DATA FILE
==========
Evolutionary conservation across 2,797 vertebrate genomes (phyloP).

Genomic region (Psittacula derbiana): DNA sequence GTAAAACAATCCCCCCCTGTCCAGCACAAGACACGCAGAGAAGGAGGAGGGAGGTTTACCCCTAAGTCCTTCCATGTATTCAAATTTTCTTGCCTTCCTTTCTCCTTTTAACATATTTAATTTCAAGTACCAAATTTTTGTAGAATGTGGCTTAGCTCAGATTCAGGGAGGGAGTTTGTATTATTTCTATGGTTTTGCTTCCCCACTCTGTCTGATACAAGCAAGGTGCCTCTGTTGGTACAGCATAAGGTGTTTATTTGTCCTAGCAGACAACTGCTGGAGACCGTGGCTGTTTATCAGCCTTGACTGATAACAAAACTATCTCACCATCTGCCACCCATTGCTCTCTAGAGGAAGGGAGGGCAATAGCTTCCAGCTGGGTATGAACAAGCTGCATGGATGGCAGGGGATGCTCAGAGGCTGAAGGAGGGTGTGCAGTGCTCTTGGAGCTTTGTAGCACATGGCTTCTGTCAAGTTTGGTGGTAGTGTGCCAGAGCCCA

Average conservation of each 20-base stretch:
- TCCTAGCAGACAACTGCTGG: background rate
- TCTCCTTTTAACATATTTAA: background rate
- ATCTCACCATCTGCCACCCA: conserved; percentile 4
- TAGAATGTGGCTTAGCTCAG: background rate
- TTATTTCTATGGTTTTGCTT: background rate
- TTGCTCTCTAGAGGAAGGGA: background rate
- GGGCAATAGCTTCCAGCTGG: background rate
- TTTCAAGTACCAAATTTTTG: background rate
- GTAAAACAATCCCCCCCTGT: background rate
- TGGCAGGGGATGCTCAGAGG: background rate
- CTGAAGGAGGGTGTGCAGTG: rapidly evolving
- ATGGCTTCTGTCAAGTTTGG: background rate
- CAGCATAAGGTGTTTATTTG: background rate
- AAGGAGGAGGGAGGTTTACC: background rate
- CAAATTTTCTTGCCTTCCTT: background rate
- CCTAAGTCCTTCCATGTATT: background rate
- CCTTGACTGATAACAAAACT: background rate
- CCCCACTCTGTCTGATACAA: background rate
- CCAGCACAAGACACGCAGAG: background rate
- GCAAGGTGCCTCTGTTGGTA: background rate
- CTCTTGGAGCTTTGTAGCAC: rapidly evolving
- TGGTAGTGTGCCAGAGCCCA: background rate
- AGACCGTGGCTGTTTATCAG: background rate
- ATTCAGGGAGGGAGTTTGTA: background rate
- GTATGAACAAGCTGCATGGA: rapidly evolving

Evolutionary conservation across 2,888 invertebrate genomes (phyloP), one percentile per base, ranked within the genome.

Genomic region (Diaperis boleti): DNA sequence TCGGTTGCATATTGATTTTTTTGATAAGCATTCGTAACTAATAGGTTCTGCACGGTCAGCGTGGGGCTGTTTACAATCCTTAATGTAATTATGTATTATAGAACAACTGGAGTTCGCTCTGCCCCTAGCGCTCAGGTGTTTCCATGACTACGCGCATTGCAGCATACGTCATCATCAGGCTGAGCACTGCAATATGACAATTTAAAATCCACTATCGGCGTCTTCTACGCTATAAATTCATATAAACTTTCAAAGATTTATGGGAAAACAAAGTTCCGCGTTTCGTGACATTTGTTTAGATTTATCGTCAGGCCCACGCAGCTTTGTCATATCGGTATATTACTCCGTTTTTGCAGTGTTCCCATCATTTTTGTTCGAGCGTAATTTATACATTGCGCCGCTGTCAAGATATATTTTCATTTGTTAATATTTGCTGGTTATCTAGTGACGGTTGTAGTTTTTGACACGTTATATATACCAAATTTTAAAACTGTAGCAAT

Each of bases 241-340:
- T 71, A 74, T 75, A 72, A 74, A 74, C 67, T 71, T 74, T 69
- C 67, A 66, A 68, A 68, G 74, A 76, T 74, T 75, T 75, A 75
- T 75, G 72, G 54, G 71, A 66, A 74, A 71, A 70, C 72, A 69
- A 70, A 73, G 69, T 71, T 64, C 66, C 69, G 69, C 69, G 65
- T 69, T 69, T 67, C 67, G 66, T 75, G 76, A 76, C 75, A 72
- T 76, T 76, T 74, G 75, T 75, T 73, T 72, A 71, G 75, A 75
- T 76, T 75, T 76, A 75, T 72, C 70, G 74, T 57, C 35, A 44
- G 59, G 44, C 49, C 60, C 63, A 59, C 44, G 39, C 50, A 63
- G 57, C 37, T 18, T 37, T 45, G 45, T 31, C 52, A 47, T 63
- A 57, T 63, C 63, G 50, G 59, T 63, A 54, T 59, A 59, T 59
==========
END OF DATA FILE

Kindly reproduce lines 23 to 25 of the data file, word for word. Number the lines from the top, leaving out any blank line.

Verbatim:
- GCAAGGTGCCTCTGTTGGTA: background rate
- CTCTTGGAGCTTTGTAGCAC: rapidly evolving
- TGGTAGTGTGCCAGAGCCCA: background rate